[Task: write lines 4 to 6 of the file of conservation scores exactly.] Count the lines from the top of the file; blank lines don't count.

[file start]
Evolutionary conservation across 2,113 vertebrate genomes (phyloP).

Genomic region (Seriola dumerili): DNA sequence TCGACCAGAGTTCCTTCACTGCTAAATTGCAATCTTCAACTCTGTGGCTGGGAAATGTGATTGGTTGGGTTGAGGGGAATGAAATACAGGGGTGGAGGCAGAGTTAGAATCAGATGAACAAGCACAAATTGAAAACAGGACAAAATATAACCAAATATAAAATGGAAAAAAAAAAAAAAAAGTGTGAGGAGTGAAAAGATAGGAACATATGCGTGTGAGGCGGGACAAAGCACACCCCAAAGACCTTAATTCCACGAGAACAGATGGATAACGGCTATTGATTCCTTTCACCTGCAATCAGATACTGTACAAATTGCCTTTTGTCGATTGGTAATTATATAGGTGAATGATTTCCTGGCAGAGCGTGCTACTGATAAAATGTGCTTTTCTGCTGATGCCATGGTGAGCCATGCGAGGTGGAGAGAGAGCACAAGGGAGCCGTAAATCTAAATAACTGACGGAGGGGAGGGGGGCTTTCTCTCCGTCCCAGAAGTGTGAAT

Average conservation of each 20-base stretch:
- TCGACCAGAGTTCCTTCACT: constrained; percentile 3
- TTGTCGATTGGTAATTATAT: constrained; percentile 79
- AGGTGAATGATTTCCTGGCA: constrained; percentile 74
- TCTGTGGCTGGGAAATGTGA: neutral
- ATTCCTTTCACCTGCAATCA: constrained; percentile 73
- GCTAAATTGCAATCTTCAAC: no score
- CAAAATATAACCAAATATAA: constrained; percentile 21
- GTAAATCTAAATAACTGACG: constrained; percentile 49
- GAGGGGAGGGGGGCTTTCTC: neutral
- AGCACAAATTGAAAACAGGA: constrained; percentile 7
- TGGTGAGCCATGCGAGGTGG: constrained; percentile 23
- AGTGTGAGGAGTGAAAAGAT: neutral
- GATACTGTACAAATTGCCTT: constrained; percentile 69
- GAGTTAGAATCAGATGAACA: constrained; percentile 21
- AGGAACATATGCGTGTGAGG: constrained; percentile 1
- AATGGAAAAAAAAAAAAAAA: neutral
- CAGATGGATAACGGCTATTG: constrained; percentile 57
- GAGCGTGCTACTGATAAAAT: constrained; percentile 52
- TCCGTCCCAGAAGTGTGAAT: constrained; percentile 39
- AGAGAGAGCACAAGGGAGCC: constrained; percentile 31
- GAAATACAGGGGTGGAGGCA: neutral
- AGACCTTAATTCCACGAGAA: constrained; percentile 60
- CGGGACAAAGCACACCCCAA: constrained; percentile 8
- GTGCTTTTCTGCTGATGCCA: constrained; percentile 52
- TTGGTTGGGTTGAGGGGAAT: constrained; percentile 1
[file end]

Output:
- TCGACCAGAGTTCCTTCACT: constrained; percentile 3
- TTGTCGATTGGTAATTATAT: constrained; percentile 79
- AGGTGAATGATTTCCTGGCA: constrained; percentile 74